China–Europe Relations in the Mitigation of Climate Change: A Conceptual Framework

Axel Berger, Doris Fischer, Rasmus Lema, Hubert Schmitz, Frauke Urban

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Abstract

Despite the large-scale investments of both China and the EU in climate-change mitigation and renewable-energy promotion, the prevailing view on China–EU relations is one of conflict rather than cooperation. In order to evaluate the prospects of cooperation between China and the EU in these policy fields, empirical research has to go beyond simplistic narratives. This paper suggests a conceptual apparatus that will help researchers better understand the complexities of the real world. The relevant actors operate at different levels and in the public and private sectors. The main message of the paper is that combining the multi-level governance and value-chain approaches helps clarify the multiple relationships between these actors.
Original languageEnglish
JournalJournal of Current Chinese Affairs
Volume42
Issue number1
Pages (from-to)71–98
ISSN1868-1026
Publication statusPublished - 2013

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climate change
EU
multi-level-governance
China
value chain
renewable energy
empirical research
private sector
public sector
promotion
narrative
Mitigation
Conceptual framework
Climate change
Value chain
Multi-level governance
Climate change mitigation
Renewable energy
Public and private sector
Empirical research

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Berger, Axel ; Fischer, Doris ; Lema, Rasmus ; Schmitz, Hubert ; Urban, Frauke. / China–Europe Relations in the Mitigation of Climate Change : A Conceptual Framework. In: Journal of Current Chinese Affairs. 2013 ; Vol. 42, No. 1. pp. 71–98.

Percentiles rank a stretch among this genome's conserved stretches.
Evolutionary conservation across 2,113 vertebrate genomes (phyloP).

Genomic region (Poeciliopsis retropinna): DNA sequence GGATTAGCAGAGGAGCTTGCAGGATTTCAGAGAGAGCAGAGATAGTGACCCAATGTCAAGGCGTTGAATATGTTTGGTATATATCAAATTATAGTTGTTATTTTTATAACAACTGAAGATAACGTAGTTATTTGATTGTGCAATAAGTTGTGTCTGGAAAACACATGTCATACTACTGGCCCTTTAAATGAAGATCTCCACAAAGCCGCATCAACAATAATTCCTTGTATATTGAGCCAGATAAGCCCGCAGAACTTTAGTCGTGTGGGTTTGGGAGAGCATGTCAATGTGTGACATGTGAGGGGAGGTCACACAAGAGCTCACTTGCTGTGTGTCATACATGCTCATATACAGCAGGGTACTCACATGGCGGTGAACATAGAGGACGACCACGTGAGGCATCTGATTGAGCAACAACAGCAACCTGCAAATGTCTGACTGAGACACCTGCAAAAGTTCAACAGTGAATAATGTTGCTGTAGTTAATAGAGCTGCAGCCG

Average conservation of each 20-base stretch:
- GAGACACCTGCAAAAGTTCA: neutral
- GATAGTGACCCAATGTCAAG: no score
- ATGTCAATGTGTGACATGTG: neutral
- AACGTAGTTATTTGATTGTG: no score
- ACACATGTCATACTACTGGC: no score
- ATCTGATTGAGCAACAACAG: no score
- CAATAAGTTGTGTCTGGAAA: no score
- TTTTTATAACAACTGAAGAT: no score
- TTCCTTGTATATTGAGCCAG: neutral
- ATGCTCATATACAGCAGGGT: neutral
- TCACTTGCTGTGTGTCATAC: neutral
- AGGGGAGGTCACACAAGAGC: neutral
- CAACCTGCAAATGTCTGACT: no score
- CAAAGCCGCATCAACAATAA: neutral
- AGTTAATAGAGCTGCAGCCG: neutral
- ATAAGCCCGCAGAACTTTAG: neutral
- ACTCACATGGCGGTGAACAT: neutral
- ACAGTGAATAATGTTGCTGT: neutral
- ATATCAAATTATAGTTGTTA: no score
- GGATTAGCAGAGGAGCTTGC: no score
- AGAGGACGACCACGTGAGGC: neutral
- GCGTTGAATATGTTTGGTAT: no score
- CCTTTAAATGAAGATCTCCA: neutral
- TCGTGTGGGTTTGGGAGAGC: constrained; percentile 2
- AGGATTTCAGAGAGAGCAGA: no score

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China–Europe Relations in the Mitigation of Climate Change : A Conceptual Framework. / Berger, Axel; Fischer, Doris; Lema, Rasmus; Schmitz, Hubert; Urban, Frauke.

In: Journal of Current Chinese Affairs, Vol. 42, No. 1, 2013, p. 71–98.

Research output: Contribution to journalJournal articleResearchpeer-review

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AU - Urban, Frauke

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AB - Despite the large-scale investments of both China and the EU in climate-change mitigation and renewable-energy promotion, the prevailing view on China–EU relations is one of conflict rather than cooperation. In order to evaluate the prospects of cooperation between China and the EU in these policy fields, empirical research has to go beyond simplistic narratives. This paper suggests a conceptual apparatus that will help researchers better understand the complexities of the real world. The relevant actors operate at different levels and in the public and private sectors. The main message of the paper is that combining the multi-level governance and value-chain approaches helps clarify the multiple relationships between these actors.

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